U.S. leveraged loan issuance totaled $8.7 billion last week, in what was a relatively quiet market. The big deal, volume-wise: Valeant‘s $4.55 billion (in new money) credit backing it’s proposed acquisition of Salix.
With the recent activity, year-to-date loan volume in the U.S. totals $72.3 billion, down noticeably from the $130.5 billion seen at this point in 2013. – Staff Reports
Leveraged loan managers remain constructive on the near-term default outlook, according to LCD’s latest quarterly buyside survey, conducted in early March. On average, participants expect the loan default rate to end 2015 at 1.63%, before ticking up to 1.81% by March 2016. By comparison, the historical average rate by amount is 3.23%. – Steve Miller
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A longer version of this analysis is available to LCD News subscribers.
- Composition of distressed ratio (by industry)
- Imputed default rate
- Leveraged loan maturity wall
Last week was the busiest of the year for the U.S. CLO market, with seven new CLOs printing for $3.91 billion. Other busy weeks this year include the week ended Feb. 6, in which seven deals printed for $3.53 billion, and the week ended Jan. 30, in which six deals printed for $3.44 billion, according to LCD.
Europe also saw a new print, and from a first-time manager to boot. – Sarah Husband
After the busy week, year-to-date statistics are as follows:
- Global volume rises to $20.79 billion.
- U.S. CLO volume rises to $18.44 billion for 34 deals, versus $14.20 billion for 28 deals in the same period last year.
- European CLO volume rises to €2.08 billion for five transactions, versus €1.65 billion for four deals in the same period last year.
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You can read more about the CLO market here, in LCD’s Leveraged Loan Primer/Almanac.
U.S. leveraged loan fund outflows increased to $196 million for the week ended March 4, compared to $118 million in the prior week, according to Lipper. The latest outflow was once again entirely tied to mutual funds, with ETFs recording a $5 million inflow for the week. Last week, ETFs reported a $24 million inflow.
There has now been a total of $27.3 billion of outflows recorded over the last 47 weeks, with only three weeks seeing inflows over that span. The year-to-date outflow now sits at $2.9 billion, with 0% tied to ETFs, versus an inflow of $5.6 billion at this point last year, with 13% tied to ETFs.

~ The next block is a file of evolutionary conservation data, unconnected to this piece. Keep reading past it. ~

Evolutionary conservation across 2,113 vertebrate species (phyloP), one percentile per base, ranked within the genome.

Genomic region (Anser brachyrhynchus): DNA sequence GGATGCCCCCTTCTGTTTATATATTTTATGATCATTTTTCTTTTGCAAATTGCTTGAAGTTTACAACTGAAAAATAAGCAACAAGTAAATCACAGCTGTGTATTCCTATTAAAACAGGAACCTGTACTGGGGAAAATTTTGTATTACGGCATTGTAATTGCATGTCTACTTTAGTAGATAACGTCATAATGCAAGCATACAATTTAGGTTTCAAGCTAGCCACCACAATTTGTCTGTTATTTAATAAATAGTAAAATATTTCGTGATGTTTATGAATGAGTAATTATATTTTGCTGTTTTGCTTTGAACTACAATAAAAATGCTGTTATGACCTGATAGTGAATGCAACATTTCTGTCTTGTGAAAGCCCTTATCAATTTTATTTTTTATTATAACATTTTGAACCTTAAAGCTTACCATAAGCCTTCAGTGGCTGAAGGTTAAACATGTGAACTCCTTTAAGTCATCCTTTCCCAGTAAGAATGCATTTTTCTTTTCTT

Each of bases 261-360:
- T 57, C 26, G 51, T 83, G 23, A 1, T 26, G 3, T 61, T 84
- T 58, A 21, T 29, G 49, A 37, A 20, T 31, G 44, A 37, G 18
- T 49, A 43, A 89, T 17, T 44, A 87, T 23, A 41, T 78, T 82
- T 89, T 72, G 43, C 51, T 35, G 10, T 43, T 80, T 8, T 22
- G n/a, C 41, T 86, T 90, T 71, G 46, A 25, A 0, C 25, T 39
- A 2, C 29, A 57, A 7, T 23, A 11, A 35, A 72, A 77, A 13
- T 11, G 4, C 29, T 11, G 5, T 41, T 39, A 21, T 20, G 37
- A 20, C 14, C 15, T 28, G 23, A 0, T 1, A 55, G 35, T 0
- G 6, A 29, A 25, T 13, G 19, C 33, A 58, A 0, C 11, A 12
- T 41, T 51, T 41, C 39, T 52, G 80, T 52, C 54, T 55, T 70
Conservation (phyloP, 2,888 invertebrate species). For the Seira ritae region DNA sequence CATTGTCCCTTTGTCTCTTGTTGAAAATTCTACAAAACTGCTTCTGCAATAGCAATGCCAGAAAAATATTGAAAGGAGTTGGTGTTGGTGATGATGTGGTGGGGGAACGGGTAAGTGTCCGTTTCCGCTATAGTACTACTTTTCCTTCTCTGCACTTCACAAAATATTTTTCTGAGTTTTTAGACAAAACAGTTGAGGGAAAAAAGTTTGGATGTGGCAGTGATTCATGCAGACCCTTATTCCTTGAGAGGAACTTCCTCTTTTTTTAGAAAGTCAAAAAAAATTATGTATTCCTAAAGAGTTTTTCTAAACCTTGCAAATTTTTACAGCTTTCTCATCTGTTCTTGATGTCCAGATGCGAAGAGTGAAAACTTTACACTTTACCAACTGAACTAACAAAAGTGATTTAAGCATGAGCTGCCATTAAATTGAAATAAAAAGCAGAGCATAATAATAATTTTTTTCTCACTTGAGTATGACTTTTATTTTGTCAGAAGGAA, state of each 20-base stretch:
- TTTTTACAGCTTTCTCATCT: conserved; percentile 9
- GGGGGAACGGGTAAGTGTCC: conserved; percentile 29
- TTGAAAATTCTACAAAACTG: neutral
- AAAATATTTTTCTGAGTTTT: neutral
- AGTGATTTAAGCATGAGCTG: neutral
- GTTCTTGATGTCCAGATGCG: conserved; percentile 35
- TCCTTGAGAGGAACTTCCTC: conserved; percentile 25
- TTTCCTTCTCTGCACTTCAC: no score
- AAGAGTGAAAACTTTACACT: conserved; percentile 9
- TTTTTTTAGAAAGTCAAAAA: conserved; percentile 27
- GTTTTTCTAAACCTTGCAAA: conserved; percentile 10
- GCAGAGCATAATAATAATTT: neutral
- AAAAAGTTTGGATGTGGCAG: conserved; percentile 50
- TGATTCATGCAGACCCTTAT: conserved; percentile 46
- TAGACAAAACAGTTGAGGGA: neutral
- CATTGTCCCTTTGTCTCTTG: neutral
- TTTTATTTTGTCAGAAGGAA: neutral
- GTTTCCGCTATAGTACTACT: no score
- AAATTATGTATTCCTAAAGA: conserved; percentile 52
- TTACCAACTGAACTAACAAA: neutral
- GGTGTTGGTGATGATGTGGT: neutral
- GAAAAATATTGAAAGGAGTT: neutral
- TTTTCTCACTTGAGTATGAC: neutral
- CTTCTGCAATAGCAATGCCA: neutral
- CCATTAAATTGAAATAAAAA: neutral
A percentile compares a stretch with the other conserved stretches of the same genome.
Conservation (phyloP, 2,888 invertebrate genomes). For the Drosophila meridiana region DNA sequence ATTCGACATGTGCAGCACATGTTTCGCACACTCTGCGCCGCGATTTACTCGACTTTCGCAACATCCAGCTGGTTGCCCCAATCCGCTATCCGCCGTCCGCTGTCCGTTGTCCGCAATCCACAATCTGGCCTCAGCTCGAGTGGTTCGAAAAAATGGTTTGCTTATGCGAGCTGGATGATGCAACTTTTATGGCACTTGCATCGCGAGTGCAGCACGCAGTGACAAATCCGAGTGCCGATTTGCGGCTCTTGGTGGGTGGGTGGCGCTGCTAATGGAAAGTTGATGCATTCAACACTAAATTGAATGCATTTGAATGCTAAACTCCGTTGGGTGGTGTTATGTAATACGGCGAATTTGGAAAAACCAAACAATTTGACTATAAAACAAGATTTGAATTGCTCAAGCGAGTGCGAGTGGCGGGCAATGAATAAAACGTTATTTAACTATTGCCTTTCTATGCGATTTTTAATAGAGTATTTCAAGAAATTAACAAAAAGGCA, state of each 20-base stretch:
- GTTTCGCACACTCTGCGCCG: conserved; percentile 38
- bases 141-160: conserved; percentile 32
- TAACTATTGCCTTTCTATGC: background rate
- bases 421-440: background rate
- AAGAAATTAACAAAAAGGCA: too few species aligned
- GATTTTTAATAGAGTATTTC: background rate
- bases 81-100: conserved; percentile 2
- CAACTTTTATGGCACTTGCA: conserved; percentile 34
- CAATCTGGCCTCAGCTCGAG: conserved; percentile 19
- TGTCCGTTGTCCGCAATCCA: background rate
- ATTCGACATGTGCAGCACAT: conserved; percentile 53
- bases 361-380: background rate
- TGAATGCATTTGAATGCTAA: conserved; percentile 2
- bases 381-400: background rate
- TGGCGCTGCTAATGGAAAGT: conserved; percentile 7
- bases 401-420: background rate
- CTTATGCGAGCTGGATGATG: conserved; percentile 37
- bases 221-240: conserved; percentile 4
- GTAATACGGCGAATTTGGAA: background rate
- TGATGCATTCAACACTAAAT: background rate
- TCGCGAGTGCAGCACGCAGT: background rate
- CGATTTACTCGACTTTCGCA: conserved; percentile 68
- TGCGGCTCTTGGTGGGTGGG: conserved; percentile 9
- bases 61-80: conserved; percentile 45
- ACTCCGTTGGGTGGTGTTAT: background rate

The trailing four-week average declined to negative $52 million for the week, from negative $131 million last week and negative $212 million two weeks ago. Recall that the negative observation 10 weeks ago, at $1.3 billion, was the deepest in roughly 3.5 years, or since the week ended Aug. 31, 2011.
In today’s report, the change due to market conditions was positive $379.7 million, or roughly 0.43% against total assets, which were $87.8 billion at the end of the observation period. The ETF segment comprises $6.9 billion of the total, or approximately 8%. – Joy Ferguson
Triumph Capital Advisors has acquired the management contracts of two active CLOs from Doral. The CLOs consist of roughly $703 million in assets under management, and bring Triumph Capital Advisors’ outstanding assets under management to roughly $1.7 billion.
The development is part of the agreement of Triumph Bancorp, Inc. via its wholly owned subsidiary Triumph Capital Advisors, LLC, to acquire all the equity of Doral Money, Inc. and certain related assets in connection with the Federal Deposit Insurance Corporation’s auction process for Doral Bank. Doral Bank was placed under FDIC receivership on Friday.
In addition to the CLO management contracts, Triumph has also assumed the primary assets of Doral Money – namely loans with a face value of approximately $37 million; and certain securities of the CLOs, which were divested to a third party immediately following the closing as part of an agreement entered into by Triumph Capital Advisors in connection with the transaction.
San Juan-based Doral hired a loan investment team in 2009, with Doral Leveraged Asset Management going on to price three CLO transactions between 2010 and 2012. The first, Doral CLO I has been called.
Dallas, TX.-based Triumph Capital Advisors launched in March 2013 as the credit-focused investment-management unit of bank holding company Triumph Bancorp, and it has issued two CLOs, both last year via Nomura.
Dechert LLP acted as legal advisor to Triumph Capital Advisors with respect to the assignment of the Doral CLO management contracts. – Sarah Husband